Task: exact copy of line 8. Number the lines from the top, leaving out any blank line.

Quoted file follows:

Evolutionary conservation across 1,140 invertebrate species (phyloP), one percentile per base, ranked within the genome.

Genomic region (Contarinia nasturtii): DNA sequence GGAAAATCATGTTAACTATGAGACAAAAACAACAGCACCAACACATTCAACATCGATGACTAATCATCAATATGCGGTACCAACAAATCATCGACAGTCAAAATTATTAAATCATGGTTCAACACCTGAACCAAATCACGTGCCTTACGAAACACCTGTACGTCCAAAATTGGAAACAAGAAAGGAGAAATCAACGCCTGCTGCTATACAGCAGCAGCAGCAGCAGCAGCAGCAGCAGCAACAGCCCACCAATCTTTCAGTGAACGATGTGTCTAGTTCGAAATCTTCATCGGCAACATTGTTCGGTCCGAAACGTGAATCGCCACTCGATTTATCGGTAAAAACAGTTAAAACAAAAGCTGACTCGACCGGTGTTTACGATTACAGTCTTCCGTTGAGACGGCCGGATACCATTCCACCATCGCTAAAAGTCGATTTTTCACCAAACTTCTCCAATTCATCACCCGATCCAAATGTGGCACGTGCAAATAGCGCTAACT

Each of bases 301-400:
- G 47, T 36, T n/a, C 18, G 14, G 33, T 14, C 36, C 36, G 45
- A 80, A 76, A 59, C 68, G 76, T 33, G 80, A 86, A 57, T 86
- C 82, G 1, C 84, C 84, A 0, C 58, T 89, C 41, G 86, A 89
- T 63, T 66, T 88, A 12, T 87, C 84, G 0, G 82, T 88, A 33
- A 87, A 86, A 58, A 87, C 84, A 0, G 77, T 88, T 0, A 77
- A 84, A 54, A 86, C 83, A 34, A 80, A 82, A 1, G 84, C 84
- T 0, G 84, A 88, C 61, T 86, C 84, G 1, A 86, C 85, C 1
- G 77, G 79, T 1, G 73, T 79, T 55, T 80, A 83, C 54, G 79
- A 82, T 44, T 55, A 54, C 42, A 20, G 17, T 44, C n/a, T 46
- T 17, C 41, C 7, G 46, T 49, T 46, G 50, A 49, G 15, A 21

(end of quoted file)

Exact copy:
- A 87, A 86, A 58, A 87, C 84, A 0, G 77, T 88, T 0, A 77